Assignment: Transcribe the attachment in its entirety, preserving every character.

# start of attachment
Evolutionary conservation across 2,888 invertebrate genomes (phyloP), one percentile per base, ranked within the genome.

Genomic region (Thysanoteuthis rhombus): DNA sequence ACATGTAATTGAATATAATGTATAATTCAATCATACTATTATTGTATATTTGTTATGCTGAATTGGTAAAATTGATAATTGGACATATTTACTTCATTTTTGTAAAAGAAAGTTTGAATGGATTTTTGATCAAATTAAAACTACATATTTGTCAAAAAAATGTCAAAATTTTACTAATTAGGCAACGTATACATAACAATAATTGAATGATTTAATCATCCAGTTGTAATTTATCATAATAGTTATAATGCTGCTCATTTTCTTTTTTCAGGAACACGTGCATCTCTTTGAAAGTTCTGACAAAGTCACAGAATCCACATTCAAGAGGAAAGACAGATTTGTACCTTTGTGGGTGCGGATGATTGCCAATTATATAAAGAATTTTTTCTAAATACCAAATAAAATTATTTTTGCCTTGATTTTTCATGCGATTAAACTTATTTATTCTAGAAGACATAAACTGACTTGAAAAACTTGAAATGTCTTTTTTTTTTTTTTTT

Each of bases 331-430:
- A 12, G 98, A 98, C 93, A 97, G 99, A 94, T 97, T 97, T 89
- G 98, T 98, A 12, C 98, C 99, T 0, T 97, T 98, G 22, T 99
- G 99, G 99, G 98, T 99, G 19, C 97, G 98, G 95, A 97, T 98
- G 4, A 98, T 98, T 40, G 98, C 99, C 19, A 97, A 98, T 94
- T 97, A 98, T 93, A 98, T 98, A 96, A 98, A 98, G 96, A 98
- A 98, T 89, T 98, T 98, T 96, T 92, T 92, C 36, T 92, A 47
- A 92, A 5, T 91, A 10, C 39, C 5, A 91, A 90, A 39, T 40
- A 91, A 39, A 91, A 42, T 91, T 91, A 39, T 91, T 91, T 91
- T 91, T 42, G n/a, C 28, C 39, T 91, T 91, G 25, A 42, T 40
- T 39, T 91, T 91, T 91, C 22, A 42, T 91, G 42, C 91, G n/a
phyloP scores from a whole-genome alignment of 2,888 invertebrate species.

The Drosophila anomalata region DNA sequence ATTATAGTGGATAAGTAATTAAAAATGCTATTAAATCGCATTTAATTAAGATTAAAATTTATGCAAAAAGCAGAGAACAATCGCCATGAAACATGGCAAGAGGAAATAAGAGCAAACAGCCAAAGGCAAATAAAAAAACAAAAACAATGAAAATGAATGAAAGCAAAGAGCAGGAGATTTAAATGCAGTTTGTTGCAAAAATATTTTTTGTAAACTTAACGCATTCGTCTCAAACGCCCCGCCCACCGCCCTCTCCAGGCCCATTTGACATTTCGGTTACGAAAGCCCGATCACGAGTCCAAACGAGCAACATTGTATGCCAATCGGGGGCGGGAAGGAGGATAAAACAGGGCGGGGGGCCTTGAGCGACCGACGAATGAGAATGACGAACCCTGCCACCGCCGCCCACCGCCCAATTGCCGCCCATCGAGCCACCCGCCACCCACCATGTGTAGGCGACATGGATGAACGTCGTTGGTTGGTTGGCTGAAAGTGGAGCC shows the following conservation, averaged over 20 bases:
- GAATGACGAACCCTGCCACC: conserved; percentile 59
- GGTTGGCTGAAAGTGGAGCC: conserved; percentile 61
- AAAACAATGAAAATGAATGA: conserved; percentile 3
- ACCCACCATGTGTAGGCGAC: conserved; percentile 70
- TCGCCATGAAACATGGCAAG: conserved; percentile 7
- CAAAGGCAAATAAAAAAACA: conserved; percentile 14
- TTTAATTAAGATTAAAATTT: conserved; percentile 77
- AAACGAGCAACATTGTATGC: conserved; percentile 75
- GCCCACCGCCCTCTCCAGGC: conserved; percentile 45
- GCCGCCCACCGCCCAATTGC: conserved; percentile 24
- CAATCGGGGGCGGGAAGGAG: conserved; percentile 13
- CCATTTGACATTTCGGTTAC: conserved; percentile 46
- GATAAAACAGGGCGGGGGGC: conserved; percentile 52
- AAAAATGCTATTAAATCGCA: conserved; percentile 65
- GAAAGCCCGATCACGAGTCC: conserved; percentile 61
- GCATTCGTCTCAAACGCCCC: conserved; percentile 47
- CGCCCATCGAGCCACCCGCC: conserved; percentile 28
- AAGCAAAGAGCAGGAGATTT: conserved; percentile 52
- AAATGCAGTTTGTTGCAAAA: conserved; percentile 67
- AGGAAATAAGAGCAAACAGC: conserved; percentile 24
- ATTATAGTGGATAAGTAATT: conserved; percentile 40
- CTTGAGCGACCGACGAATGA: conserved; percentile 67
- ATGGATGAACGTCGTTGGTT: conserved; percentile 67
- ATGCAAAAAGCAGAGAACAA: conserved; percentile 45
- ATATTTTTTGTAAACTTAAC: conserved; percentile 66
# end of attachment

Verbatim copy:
Evolutionary conservation across 2,888 invertebrate genomes (phyloP), one percentile per base, ranked within the genome.

Genomic region (Thysanoteuthis rhombus): DNA sequence ACATGTAATTGAATATAATGTATAATTCAATCATACTATTATTGTATATTTGTTATGCTGAATTGGTAAAATTGATAATTGGACATATTTACTTCATTTTTGTAAAAGAAAGTTTGAATGGATTTTTGATCAAATTAAAACTACATATTTGTCAAAAAAATGTCAAAATTTTACTAATTAGGCAACGTATACATAACAATAATTGAATGATTTAATCATCCAGTTGTAATTTATCATAATAGTTATAATGCTGCTCATTTTCTTTTTTCAGGAACACGTGCATCTCTTTGAAAGTTCTGACAAAGTCACAGAATCCACATTCAAGAGGAAAGACAGATTTGTACCTTTGTGGGTGCGGATGATTGCCAATTATATAAAGAATTTTTTCTAAATACCAAATAAAATTATTTTTGCCTTGATTTTTCATGCGATTAAACTTATTTATTCTAGAAGACATAAACTGACTTGAAAAACTTGAAATGTCTTTTTTTTTTTTTTTT

Each of bases 331-430:
- A 12, G 98, A 98, C 93, A 97, G 99, A 94, T 97, T 97, T 89
- G 98, T 98, A 12, C 98, C 99, T 0, T 97, T 98, G 22, T 99
- G 99, G 99, G 98, T 99, G 19, C 97, G 98, G 95, A 97, T 98
- G 4, A 98, T 98, T 40, G 98, C 99, C 19, A 97, A 98, T 94
- T 97, A 98, T 93, A 98, T 98, A 96, A 98, A 98, G 96, A 98
- A 98, T 89, T 98, T 98, T 96, T 92, T 92, C 36, T 92, A 47
- A 92, A 5, T 91, A 10, C 39, C 5, A 91, A 90, A 39, T 40
- A 91, A 39, A 91, A 42, T 91, T 91, A 39, T 91, T 91, T 91
- T 91, T 42, G n/a, C 28, C 39, T 91, T 91, G 25, A 42, T 40
- T 39, T 91, T 91, T 91, C 22, A 42, T 91, G 42, C 91, G n/a
phyloP scores from a whole-genome alignment of 2,888 invertebrate species.

The Drosophila anomalata region DNA sequence ATTATAGTGGATAAGTAATTAAAAATGCTATTAAATCGCATTTAATTAAGATTAAAATTTATGCAAAAAGCAGAGAACAATCGCCATGAAACATGGCAAGAGGAAATAAGAGCAAACAGCCAAAGGCAAATAAAAAAACAAAAACAATGAAAATGAATGAAAGCAAAGAGCAGGAGATTTAAATGCAGTTTGTTGCAAAAATATTTTTTGTAAACTTAACGCATTCGTCTCAAACGCCCCGCCCACCGCCCTCTCCAGGCCCATTTGACATTTCGGTTACGAAAGCCCGATCACGAGTCCAAACGAGCAACATTGTATGCCAATCGGGGGCGGGAAGGAGGATAAAACAGGGCGGGGGGCCTTGAGCGACCGACGAATGAGAATGACGAACCCTGCCACCGCCGCCCACCGCCCAATTGCCGCCCATCGAGCCACCCGCCACCCACCATGTGTAGGCGACATGGATGAACGTCGTTGGTTGGTTGGCTGAAAGTGGAGCC shows the following conservation, averaged over 20 bases:
- GAATGACGAACCCTGCCACC: conserved; percentile 59
- GGTTGGCTGAAAGTGGAGCC: conserved; percentile 61
- AAAACAATGAAAATGAATGA: conserved; percentile 3
- ACCCACCATGTGTAGGCGAC: conserved; percentile 70
- TCGCCATGAAACATGGCAAG: conserved; percentile 7
- CAAAGGCAAATAAAAAAACA: conserved; percentile 14
- TTTAATTAAGATTAAAATTT: conserved; percentile 77
- AAACGAGCAACATTGTATGC: conserved; percentile 75
- GCCCACCGCCCTCTCCAGGC: conserved; percentile 45
- GCCGCCCACCGCCCAATTGC: conserved; percentile 24
- CAATCGGGGGCGGGAAGGAG: conserved; percentile 13
- CCATTTGACATTTCGGTTAC: conserved; percentile 46
- GATAAAACAGGGCGGGGGGC: conserved; percentile 52
- AAAAATGCTATTAAATCGCA: conserved; percentile 65
- GAAAGCCCGATCACGAGTCC: conserved; percentile 61
- GCATTCGTCTCAAACGCCCC: conserved; percentile 47
- CGCCCATCGAGCCACCCGCC: conserved; percentile 28
- AAGCAAAGAGCAGGAGATTT: conserved; percentile 52
- AAATGCAGTTTGTTGCAAAA: conserved; percentile 67
- AGGAAATAAGAGCAAACAGC: conserved; percentile 24
- ATTATAGTGGATAAGTAATT: conserved; percentile 40
- CTTGAGCGACCGACGAATGA: conserved; percentile 67
- ATGGATGAACGTCGTTGGTT: conserved; percentile 67
- ATGCAAAAAGCAGAGAACAA: conserved; percentile 45
- ATATTTTTTGTAAACTTAAC: conserved; percentile 66